Dingko Singh, former Asian Games gold medallist, battles cancer
Dingko Singh, who took Indian boxing by storm by winning the 1998 Asian Games gold medal in Bangkok, is battling liver cancerUpdated: Jan 31, 2017, 22:44 IST
Dingko Singh, the boxer whose remarkable run to gold at the 1998 Bangkok Asian Games captivated the nation and spurred home state Manipur’s sporting rise, is weathering life’s harsh blows.
The 37-year-old Dingko, who ended India’s 16-year wait for an Asian Games boxing victory in the bantamweight division in the Thai capital, is battling liver cancer.
The former Navy boxer who is currently a coach, underwent surgery earlier this month and a large part of his liver was removed, but is struggling to raise funds for the expensive treatment.
Dingko Singh, married with two children, reportedly had to sell his house in Imphal to raise money for the treatment in Delhi.
Dingko’s is an inspirational story, the first big name from the ring in the last two decades, well before the rise of Vijender Singh as an Olympic medallist and India’s best pro fighter yet.
A talented boxer, Dingko was surprisingly omitted from the initial squad for the Bangkok Games. The depressed boxer took to drinking heavily in the national camp, but was calmed by the coaches before being reinstated at the last moment.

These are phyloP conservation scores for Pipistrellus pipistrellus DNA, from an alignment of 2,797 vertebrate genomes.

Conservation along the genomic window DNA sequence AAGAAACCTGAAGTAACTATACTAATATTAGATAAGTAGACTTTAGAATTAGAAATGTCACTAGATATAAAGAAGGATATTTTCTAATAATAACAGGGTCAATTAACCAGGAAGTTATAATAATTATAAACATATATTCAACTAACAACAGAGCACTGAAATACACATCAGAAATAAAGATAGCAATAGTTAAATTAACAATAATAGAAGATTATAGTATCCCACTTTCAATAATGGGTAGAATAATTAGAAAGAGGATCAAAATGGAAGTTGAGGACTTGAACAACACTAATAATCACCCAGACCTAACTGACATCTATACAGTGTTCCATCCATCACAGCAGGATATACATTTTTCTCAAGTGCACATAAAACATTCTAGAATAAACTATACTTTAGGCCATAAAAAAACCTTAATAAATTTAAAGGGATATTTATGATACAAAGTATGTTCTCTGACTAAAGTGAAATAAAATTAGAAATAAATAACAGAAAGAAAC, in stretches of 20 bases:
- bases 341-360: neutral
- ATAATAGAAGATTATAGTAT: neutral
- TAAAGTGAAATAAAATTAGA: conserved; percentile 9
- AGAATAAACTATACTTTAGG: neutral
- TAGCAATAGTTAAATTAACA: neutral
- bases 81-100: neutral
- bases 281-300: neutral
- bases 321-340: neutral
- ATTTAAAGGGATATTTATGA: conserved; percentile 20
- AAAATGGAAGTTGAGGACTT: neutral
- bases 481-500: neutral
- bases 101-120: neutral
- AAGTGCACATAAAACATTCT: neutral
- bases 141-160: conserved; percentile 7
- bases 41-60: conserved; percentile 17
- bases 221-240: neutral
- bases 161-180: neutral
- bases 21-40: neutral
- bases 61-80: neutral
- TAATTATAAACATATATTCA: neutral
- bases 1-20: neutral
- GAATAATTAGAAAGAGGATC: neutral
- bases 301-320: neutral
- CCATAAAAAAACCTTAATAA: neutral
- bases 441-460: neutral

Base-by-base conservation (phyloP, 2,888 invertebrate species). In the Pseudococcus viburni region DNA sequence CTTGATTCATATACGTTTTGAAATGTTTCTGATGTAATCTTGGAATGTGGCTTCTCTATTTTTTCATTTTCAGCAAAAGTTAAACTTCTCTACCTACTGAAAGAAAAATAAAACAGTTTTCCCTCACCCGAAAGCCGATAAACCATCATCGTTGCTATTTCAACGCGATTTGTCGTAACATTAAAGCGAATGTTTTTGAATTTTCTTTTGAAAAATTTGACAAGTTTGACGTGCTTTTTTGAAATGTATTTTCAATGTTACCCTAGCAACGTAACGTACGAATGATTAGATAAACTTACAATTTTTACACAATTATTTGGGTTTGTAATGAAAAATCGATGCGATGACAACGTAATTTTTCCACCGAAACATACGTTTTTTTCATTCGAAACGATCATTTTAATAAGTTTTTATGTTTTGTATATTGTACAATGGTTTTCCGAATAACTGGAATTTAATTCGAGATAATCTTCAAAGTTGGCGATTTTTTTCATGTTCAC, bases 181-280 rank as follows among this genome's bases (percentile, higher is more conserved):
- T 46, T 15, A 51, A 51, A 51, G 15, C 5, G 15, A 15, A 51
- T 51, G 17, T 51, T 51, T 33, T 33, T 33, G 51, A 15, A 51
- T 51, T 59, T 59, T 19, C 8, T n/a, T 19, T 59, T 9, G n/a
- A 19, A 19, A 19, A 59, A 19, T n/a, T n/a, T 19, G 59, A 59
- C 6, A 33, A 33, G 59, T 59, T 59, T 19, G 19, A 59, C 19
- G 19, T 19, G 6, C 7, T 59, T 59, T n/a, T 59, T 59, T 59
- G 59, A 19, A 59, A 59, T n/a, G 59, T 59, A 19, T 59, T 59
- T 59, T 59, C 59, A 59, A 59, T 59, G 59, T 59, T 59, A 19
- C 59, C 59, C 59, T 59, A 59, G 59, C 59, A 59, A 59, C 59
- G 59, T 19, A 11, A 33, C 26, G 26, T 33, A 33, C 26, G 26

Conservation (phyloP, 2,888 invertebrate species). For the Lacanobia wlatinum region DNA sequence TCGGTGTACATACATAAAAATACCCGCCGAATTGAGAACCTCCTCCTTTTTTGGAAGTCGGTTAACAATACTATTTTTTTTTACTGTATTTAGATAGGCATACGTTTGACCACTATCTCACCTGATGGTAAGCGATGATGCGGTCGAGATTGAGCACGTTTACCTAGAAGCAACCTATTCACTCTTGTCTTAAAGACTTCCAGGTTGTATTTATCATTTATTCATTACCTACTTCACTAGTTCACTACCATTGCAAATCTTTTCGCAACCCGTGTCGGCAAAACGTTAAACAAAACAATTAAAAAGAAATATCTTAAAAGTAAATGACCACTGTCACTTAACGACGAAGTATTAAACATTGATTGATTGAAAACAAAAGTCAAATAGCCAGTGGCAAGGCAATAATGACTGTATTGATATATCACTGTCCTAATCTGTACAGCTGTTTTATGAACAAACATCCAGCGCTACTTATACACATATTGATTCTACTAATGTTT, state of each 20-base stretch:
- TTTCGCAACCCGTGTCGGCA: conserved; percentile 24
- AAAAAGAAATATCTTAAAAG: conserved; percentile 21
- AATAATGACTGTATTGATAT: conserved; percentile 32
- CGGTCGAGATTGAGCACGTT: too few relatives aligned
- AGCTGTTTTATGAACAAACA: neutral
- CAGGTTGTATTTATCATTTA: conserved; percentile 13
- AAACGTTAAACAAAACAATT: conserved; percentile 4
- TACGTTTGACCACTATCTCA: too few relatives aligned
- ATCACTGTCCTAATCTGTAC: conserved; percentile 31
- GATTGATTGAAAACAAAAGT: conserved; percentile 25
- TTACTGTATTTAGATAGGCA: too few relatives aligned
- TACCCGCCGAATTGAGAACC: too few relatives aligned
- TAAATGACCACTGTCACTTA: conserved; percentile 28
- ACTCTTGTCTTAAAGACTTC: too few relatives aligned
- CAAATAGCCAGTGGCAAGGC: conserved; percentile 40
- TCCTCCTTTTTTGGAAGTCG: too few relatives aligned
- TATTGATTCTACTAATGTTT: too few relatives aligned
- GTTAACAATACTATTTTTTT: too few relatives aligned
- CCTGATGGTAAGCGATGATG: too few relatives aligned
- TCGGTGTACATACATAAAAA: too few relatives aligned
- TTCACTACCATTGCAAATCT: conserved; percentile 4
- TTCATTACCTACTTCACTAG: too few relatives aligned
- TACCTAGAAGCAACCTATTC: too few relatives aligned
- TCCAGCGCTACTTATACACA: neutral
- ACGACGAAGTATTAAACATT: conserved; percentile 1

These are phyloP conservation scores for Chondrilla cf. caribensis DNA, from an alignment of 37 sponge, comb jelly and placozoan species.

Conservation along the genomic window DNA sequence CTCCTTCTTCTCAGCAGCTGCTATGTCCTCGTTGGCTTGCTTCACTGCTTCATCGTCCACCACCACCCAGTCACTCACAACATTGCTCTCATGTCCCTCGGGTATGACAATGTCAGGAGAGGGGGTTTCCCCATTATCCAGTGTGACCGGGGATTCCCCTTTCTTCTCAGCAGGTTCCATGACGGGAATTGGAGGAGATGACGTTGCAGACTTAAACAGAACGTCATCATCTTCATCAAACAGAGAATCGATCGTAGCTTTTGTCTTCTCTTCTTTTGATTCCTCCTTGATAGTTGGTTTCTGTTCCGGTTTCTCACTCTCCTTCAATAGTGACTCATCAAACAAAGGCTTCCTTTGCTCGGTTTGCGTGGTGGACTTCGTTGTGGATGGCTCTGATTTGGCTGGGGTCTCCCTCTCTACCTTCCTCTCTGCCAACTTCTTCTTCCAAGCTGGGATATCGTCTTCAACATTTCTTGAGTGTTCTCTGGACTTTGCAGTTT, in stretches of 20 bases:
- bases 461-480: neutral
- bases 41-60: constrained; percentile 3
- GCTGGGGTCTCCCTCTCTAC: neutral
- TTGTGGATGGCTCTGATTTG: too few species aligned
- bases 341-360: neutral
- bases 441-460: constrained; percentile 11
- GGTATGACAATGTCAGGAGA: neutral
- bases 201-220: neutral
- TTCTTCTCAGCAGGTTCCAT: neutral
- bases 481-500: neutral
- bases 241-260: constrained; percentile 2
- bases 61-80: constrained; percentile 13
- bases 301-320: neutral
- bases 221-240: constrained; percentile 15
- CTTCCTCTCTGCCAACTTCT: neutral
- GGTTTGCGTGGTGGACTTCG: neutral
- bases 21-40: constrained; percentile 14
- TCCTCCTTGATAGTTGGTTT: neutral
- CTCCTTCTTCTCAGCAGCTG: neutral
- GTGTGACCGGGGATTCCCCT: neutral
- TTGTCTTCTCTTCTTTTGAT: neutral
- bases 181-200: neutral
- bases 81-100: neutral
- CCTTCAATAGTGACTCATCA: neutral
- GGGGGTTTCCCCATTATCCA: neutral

In Bangkok, he came through a tough semifinal against a Thai opponent before claiming gold after his opponent in the final could not continue due to a fracture suffered during his semifinal win.
An anxious Manipur state, struggling through long phases of power cut, erupted in joy. In fact, London Olympics bronze medallist, Mary Kom, has said it was Dingko’s success that inspired her to take up boxing.
Dingko Singh’s career though ended prematurely, due to official apathy. At the 1999 National Games in Imphal, he reached the final but was left without an opponent after Birju Saha pulled out.
With hundreds of fans assembled to see their favourite son in action, officials set up an exhibition against Andhra boxer, Sriramulu. Dingko put on a show, but fractured his wrist during the bout.
With hand in cast, Dingko was in no shape to go on a training stint to Cuba. But officials, fearing that the tour may be called off if the star boxer didn’t go, cruelly persuaded him to take off the cast before attending a function by then sports minister, Uma Bharti, to distribute cash prizes by the government.
That proved a knockout blow as even after a fresh cast was put, the fracture never set perfectly. Though he did make a return to the ring, he came nowhere near his best.
Although boxing federation bosses denied the incident, Dingko admitted years later that taking off the plaster destroyed his career, and dreams of an Olympic medal in Sydney.
There will be many more future Dingkos waiting to be guided by the original one once he is fit to return to coaching.